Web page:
When potential stakeholders don’t fit into categories such as an investor or a supplier, novice entrepreneurs often don’t approach them. Effectual asks, however, allow people to become involved with startups in many different ways. “The person who you think is going to be your customer,” said Sarasvathy, “could become your investor, or even your supplier or distributor. Allow them to select their role.”

Ask for What Is Easy to Give

People are happy to help, especially when the request is for something that’s easy to give. One of Sarasvathy’s favorite examples in this category involved an MBA student, who asked Doug Lebda (EMBA ’14), the founder and CEO of LendingTree, for money to buy airplane tickets. Lebda ended up offering the student his frequent-flier miles, which didn’t cost him anything. For the student, however, it was a valuable investment in his venture. “If you make it affordable loss for those you ask,” said Sarasvathy, “it will be easy for them to say yes.”

Ask Big

Sometimes, being bold can result in a big payoff. When serial entrepreneur Richard Branson considered launching an airline, he thought that buying an airplane was too risky. He reached out to Boeing and asked for a 747 to rent. As Branson recalled, “We said to Boeing, ‘We want to be able to hand the plane back at the end of the first 12 months if it doesn’t work out.’” Boeing obliged, and Virgin Atlantic was off to a great start.  “Remember,” said Sarasvathy, “that every resource you need, however big, is affordable loss for someone somewhere, so ask them for it.”

Practice Busting Internal Barriers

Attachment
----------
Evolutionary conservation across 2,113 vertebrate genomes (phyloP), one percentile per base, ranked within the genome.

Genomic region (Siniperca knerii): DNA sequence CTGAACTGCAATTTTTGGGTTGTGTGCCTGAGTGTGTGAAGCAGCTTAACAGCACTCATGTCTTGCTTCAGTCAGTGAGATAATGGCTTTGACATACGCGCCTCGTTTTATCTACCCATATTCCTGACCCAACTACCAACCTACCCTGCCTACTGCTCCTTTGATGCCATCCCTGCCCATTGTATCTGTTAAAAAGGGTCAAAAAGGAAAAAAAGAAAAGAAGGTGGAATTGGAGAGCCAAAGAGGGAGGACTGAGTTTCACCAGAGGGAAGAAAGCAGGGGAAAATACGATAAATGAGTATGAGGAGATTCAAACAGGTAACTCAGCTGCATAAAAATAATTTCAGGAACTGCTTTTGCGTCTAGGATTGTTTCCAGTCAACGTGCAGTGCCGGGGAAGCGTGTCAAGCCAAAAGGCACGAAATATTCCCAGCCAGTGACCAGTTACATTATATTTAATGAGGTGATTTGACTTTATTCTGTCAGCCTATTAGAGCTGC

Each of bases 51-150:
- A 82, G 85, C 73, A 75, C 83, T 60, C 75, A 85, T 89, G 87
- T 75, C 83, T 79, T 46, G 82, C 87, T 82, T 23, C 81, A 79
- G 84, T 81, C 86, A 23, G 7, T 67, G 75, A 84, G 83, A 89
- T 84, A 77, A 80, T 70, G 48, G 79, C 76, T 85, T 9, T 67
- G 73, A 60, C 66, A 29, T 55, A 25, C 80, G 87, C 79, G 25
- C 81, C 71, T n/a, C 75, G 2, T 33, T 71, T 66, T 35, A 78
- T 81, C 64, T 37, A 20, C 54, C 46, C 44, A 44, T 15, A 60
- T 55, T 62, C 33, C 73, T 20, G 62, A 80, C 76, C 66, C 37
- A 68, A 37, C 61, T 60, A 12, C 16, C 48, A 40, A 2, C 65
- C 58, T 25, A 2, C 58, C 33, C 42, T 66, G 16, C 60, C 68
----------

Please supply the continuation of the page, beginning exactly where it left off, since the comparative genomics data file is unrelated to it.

The first step to breaking down our barriers to asking is to become aware of what holds us back. For example, when women don’t ask, sometimes it’s because they’ve been taught not to be too aggressive. Or for entrepreneurs in the U.S., the ethos of individualism firmly rooted in American culture can be a barrier. Said Ransler, “We have that Emersonian self-reliance, ‘You’re on your own, you’ve got to figure it out yourself.’”

When Ransler mentors aspiring entrepreneurs, he focuses on helping them get over the asking hump. He said, “We make students ask people for stuff that’s off-the-wall, like, try to negotiate the price on a piece of clothing at The Gap, where they’re almost certainly going to say no.” After students do that repeatedly, said Ransler, “They’re, like, ‘Oh, that’s not a big deal. I can ask anybody anything now.’” Ransler admitted that it takes a lot of practice to get to that point.

Such practice is essential, said Sarasvathy. “Asking is the mechanism that drives entrepreneurship and allows novice entrepreneurs to develop their effectual muscle.”